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Developing a Patient-Reported Outcome Measure for Cleft Lip and Palate (CLEFT-Q): Item Generation
Karen W.Y. Wong, MD MSc FRCSC1, Tim Goodacre, BSc MBBS FRCS2, Christopher R. Forrest, MD MSc FRCSC FACS1, Andrea Pusic, MD MHS FRCSC3, Arun Gosain, MD4, Jessica Johnson, MPH HBHSc5, Jessica Lawson, MSc6, Stefan Cano, PhD7, Anne Klassen, BA DPhil5.
1Hospital for Sick Children, Toronto, ON, Canada, 2Spires Cleft Centre, Oxford Radcliffe Hospitals, Oxford, United Kingdom, 3Memorial Sloan-Kettering Cancer Center, New York, NY, USA, 4Rainbow Babies and Children's Hospital, Cleveland, OH, USA, 5McMaster University, Hamilton, ON, Canada, 6City University London, London, United Kingdom, 7Peninsula College of Medicine and Dentistry, Plymouth, Devon, United Kingdom.

PURPOSE:
The goal of cleft surgery is to improve the physical, psychological, and social well-being of patients with cleft lip and/or palate (CLP), but there is no scientifically sound instrument available to measure these outcomes from the perspective of the patient. The purpose of this study was to complete the first stage of developing a patient-reported outcome (PRO) measure for children with CLP called the CLEFT-Q.
METHODS:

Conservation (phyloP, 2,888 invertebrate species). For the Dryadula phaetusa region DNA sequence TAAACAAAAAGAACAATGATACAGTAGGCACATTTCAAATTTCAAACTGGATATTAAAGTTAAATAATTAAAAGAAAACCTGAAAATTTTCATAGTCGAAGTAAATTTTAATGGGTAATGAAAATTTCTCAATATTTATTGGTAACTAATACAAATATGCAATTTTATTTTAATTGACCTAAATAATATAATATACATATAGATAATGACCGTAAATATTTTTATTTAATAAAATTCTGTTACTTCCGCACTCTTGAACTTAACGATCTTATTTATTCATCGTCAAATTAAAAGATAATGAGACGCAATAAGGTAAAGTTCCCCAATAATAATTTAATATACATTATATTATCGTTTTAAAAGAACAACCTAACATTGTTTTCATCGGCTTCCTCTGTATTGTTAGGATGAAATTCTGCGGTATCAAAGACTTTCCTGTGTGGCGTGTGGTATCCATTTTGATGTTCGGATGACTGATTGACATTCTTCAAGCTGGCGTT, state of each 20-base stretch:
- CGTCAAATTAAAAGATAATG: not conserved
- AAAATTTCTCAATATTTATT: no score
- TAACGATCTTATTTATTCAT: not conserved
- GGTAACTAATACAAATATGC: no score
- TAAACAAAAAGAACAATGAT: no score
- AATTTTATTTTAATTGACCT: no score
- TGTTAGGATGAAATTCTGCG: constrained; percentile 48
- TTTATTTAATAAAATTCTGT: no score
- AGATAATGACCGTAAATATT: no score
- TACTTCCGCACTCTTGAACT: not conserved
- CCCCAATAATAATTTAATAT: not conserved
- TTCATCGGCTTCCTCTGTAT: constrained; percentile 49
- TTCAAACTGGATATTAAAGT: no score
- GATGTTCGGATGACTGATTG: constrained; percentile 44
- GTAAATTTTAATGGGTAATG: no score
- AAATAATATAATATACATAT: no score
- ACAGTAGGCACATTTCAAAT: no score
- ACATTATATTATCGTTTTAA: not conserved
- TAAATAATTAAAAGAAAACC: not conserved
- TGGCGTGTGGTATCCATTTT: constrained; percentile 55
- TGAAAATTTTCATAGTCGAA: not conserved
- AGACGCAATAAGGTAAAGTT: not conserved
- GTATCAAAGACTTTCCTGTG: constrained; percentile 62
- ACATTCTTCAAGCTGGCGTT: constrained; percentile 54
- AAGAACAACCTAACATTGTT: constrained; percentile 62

The first stage of developing a PRO measure involves item generation based on a conceptual framework for quality of life issues in patients with CLP. To develop this framework, we first conducted a systematic literature review to identify all health concepts important to patients with CLP. Our team then conducted in-depth qualitative interviews with 60 children with CLP, aged 6-22, in three different countries. Interviews were transcribed verbatim and line-by-line coding was used to establish categories and themes. Constant comparison was used to examine relationships within and across codes and categories. Interviewing continued until no new themes emerged. We then generated a bank of items from this combined data.
RESULTS:
Our systematic review synthesized evidence from 26 studies of children with CLP and identified a range of health concepts studied to date. These findings were used to develop a preliminary framework of PRO concepts for this population. Patient interviews revealed a number of different concepts not identified in the systematic review. Using both sources of information, we identified the following 8 themes important to patients with CLP: client/family-centered care, decision making, physical needs, psychological health needs, social function, information needs, surgical/treatment process, and treatment outcome. These themes were used to develop a conceptual framework to account for the main health concerns of patients with CLP. Items were then developed within this framework for possible use in a draft version of the CLEFT-Q.
CONCLUSIONS:
We used the conceptual framework presented to complete the first stage of development of the CLEFT-Q, the first PRO instrument being designed for children with CLP. From the qualitative interviews, several concepts have arisen that have not been previously studied in this population. We have generated items from our conceptual framework for a draft version of the CLEFT-Q that will next undergo field-testing, followed by psychometric evaluation. The ability to measure patient-reported outcomes in children with CLP should greatly enhance our understanding of how best to manage and prioritize treatment protocols for this complex population.


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